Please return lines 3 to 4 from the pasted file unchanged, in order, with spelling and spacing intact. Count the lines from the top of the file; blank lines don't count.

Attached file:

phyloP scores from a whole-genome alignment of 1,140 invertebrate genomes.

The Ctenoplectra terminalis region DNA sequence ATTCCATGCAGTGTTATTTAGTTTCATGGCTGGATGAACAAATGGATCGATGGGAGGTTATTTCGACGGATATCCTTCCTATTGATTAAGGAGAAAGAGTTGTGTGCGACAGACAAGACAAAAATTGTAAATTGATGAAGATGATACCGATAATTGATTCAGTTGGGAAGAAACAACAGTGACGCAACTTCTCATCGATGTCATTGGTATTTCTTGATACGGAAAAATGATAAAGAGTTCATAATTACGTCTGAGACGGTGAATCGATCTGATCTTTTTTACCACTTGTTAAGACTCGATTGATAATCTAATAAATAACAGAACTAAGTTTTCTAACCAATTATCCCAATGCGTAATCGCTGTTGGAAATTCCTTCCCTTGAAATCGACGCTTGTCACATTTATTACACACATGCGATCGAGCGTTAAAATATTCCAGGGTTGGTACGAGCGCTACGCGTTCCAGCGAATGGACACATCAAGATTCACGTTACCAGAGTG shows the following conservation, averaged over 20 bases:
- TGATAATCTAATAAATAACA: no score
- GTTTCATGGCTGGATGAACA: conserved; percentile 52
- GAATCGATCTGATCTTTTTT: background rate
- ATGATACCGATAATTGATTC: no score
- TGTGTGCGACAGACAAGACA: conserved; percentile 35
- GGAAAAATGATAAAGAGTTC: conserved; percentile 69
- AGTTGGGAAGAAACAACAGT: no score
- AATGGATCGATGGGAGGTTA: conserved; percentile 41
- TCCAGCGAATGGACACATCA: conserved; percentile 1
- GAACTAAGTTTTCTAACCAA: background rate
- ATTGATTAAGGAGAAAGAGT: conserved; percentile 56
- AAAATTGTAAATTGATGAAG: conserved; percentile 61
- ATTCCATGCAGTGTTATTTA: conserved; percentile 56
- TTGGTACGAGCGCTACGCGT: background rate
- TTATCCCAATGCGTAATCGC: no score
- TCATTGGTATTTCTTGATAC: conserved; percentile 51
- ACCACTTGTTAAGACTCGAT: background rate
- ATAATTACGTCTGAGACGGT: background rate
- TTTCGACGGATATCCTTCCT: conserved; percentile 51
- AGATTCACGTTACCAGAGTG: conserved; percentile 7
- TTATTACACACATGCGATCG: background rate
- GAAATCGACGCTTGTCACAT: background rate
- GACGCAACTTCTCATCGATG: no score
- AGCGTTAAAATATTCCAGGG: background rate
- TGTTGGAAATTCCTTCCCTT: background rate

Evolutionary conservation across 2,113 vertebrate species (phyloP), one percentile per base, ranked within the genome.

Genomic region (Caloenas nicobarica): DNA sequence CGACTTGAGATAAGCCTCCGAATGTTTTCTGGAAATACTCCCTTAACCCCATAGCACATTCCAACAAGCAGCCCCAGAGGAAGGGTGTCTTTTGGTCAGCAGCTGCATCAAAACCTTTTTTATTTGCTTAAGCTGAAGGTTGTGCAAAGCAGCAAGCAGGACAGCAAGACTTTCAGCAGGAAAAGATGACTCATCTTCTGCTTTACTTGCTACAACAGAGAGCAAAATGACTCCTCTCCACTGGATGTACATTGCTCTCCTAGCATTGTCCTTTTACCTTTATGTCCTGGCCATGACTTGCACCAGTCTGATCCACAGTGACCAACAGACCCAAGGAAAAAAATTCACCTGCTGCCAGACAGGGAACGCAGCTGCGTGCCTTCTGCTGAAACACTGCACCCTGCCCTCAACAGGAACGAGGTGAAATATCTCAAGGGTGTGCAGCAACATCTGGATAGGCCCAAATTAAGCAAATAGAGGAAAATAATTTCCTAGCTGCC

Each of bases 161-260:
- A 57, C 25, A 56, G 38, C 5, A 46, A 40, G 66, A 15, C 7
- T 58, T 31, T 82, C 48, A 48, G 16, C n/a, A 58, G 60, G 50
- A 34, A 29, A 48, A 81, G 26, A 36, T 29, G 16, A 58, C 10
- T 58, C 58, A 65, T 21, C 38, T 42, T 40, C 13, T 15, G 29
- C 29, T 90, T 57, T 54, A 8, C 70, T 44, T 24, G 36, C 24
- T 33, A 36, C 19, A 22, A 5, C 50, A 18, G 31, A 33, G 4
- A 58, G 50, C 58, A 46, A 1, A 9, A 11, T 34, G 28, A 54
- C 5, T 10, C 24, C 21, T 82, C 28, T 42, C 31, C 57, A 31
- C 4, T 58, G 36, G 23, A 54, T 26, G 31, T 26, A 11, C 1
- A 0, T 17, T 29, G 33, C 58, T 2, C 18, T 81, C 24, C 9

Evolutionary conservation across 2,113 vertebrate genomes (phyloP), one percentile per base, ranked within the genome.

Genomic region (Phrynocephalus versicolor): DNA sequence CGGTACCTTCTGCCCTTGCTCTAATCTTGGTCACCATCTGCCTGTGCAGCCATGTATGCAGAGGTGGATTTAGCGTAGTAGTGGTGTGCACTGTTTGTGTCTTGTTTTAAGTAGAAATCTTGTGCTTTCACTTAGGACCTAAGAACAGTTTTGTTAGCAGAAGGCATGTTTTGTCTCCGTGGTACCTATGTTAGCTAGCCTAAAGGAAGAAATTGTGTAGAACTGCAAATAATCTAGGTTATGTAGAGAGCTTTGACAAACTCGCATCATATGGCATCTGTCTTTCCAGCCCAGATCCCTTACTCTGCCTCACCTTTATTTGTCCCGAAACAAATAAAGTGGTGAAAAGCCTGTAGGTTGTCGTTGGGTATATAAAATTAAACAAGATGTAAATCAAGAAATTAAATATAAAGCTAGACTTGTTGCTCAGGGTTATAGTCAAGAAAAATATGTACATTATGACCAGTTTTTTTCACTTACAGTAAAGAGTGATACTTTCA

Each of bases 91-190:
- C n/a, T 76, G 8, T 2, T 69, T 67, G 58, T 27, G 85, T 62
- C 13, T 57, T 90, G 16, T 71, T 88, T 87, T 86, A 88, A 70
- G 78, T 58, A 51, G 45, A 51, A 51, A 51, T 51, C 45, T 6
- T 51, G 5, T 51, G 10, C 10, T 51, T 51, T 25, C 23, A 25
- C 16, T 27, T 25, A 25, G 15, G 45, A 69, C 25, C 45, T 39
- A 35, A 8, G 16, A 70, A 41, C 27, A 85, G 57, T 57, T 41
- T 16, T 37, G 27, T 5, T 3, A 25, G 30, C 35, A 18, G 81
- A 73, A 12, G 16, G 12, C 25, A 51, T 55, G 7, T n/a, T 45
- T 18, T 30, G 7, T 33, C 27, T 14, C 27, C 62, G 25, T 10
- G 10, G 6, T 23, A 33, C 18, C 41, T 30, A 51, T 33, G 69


- TGATAATCTAATAAATAACA: no score
- GTTTCATGGCTGGATGAACA: conserved; percentile 52